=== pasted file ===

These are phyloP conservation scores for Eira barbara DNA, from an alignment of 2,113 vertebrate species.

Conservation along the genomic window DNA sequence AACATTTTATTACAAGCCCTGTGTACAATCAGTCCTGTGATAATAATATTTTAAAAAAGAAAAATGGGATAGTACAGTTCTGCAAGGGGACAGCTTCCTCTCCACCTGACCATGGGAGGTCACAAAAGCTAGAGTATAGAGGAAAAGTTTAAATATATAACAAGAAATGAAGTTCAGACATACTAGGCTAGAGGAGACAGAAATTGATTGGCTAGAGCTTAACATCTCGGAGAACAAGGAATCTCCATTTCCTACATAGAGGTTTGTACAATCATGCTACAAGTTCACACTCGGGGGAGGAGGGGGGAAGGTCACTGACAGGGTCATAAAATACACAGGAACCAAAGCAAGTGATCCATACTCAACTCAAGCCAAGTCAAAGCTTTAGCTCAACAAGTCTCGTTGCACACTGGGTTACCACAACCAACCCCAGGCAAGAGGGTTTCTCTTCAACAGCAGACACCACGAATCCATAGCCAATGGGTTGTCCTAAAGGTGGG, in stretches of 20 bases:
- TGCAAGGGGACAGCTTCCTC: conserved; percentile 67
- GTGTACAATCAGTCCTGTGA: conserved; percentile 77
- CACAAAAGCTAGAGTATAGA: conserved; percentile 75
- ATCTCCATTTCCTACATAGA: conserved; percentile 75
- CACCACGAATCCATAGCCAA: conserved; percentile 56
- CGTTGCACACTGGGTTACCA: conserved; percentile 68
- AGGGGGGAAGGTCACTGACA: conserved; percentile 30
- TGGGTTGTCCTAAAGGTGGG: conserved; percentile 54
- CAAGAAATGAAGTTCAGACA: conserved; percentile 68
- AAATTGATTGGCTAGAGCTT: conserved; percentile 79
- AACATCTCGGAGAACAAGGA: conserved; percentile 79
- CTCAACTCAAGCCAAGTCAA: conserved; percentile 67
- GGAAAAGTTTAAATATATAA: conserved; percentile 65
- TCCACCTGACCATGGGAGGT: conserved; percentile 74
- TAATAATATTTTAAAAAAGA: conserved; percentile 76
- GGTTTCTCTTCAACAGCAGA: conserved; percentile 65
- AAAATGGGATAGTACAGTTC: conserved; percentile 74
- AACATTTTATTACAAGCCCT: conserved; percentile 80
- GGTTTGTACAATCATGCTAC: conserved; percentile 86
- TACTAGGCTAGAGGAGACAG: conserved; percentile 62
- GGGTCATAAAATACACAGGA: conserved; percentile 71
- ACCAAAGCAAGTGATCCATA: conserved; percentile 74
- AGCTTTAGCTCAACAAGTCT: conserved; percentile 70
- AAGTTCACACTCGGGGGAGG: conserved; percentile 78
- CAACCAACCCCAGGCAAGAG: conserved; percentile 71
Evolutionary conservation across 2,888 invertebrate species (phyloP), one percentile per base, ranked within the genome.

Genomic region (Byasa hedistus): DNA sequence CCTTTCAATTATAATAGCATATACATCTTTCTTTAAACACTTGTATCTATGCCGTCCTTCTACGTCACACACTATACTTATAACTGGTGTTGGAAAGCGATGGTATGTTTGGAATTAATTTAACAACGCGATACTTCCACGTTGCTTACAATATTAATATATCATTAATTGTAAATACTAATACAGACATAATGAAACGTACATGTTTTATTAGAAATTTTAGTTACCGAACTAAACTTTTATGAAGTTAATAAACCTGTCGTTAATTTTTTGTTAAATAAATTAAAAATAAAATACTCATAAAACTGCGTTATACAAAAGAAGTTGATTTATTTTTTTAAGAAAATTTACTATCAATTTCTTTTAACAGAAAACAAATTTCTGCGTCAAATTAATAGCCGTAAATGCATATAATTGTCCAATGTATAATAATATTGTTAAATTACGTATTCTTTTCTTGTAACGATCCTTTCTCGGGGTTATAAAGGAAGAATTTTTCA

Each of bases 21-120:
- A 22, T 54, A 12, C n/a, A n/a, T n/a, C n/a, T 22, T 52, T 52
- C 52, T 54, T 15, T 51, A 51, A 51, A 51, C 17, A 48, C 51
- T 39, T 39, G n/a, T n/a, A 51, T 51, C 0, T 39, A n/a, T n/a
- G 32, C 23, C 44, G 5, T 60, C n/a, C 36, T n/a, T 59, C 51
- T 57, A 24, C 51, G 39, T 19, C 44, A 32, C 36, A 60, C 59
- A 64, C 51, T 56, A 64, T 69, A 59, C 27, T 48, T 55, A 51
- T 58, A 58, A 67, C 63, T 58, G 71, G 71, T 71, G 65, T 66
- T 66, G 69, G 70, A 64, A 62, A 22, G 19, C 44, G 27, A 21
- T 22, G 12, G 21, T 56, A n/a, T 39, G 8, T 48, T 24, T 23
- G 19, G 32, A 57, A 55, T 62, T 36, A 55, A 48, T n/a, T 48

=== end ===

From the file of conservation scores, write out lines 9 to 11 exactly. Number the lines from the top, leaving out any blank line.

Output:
- AGGGGGGAAGGTCACTGACA: conserved; percentile 30
- TGGGTTGTCCTAAAGGTGGG: conserved; percentile 54
- CAAGAAATGAAGTTCAGACA: conserved; percentile 68